Cambridge Analytica is being investigated by British officials for its handling of Facebook users ' personal data . A person familiar with the interview says Christopher Wylie, a Cambridge Analytica employee-turned- whistleblower , will speak to the committee and provide documents.

Wylie said Russian officials could easily have stolen the data from Kogan's laptop with a simple keylogger, which is software that can be installed remotely to track which keys are struck on a computer keyboard.

"I know that Dr. Kogan was at the time working on projects related to psychological profiling in Russia, and that he told me he was making his research known to contacts in Russia," Wylie said. "My concern was that the data could have been collected from him while he was in Russia."

Wylie expressed those fears while testifying on the broader issue of data privacy in the wake of recent revelations that an estimated 87 million Facebook users had their privacy breached by Cambridge Analytica. 

Wylie expressed those fears while testifying on the broader issue of data privacy in the wake of recent revelations that an estimated 87 million Facebook users had their privacy breached by Cambridge Analytica. © Reuters Wylie expressed those fears while testifying on the broader issue of data privacy in the wake of recent revelations that an estimated 87 million Facebook users had their privacy breached by Cambridge Analytica. The revelations spurred angry lawmakers to press Facebook CEO Mark Zuckerberg about why his company didn't do more to protect its users' data. Zuckerberg testified before House and Senate committees for about 10 hours over two days in April, repeatedly apologizing for the breach and promising to do better.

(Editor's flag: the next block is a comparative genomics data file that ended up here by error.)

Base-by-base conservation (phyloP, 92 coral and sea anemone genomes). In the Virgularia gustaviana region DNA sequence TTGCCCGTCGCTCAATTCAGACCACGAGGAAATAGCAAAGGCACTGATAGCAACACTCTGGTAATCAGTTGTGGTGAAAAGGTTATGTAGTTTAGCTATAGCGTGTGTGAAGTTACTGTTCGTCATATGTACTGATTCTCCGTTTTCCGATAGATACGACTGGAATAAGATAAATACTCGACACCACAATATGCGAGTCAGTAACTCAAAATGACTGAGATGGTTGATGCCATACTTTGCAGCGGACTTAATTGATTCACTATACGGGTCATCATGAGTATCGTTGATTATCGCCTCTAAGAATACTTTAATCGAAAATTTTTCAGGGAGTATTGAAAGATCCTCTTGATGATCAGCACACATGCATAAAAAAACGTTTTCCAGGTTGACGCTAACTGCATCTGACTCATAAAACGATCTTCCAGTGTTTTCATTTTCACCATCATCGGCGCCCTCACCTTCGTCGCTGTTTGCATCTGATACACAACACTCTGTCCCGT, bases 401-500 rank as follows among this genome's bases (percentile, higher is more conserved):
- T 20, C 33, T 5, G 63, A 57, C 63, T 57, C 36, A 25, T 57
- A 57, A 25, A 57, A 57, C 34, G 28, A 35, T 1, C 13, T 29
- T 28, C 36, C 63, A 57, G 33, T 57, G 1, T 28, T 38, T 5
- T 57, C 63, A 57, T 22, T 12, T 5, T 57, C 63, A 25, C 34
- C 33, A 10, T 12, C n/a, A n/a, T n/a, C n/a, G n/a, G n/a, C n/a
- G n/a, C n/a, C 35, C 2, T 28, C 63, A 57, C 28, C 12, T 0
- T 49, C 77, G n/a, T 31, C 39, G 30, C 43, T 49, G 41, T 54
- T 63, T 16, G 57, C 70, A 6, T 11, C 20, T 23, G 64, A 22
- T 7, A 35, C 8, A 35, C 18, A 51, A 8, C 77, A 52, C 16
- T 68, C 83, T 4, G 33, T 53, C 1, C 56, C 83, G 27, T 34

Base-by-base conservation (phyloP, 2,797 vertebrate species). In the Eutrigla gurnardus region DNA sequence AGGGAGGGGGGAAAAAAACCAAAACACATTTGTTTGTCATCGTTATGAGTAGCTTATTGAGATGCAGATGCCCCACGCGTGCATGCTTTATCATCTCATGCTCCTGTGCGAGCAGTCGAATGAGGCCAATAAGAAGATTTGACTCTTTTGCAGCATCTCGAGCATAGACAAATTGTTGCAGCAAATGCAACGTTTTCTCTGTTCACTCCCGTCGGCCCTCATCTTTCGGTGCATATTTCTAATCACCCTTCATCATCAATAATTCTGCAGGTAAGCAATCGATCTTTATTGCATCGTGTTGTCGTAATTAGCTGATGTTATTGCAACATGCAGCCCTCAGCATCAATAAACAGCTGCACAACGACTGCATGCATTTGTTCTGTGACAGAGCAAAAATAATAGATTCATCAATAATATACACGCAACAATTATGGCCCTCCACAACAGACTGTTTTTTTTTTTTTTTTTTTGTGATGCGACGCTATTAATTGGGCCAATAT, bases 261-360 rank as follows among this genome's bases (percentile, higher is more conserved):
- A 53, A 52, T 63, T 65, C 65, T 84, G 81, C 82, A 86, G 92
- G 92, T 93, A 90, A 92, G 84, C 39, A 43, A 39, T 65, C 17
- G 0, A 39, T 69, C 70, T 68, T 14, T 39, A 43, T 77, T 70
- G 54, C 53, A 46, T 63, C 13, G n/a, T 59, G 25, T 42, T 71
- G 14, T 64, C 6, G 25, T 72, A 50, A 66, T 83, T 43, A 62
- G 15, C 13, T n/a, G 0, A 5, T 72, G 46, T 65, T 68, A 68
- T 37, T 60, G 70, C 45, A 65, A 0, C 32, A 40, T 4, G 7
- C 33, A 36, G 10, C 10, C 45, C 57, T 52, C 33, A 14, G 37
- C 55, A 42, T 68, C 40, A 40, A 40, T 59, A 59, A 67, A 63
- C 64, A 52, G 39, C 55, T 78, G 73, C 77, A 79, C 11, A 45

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Cambridge Analytica whistleblower Christopher Wylie previously estimated that more than 50 million people were compromised by a personality quiz that collected data from users and their friends. Cambridge Analytica said in a statement Wednesday that it had data for only 30 million people.

Grewal says he's troubled by reports that Facebook may have allowed the company to harvest and monetize users ' private data . Cambridge Analytica is being investigated by British officials for its handling of Facebook users ' personal data .

"The Cambridge Analytica scandal has exposed that social platforms are no longer safe for users," Wylie testified. "We have to face up to this fact. These platforms are critical parts of American cyberspace in desperate need of protection and oversight."

Congress is considering legislation to give consumers greater power over their data.

A bipartisan bill by Sens. Amy Klobuchar, D-Minn., and John Kennedy, R-La., would allow consumers to opt out of having their data collected and give them the right to obtain copies of any data already been gathered about them. Consumers also would have the power to order companies to delete their data.

Meanwhile, Zuckerberg has accepted an invitation by the European Parliament to come to Brussels soon to "clarify issues related to the use of personal data," according to a tweet Wednesday from European Parliament President Antonio Tajani.

Facebook's Zuckerberg arrives for grilling by EU lawmakers over data leak .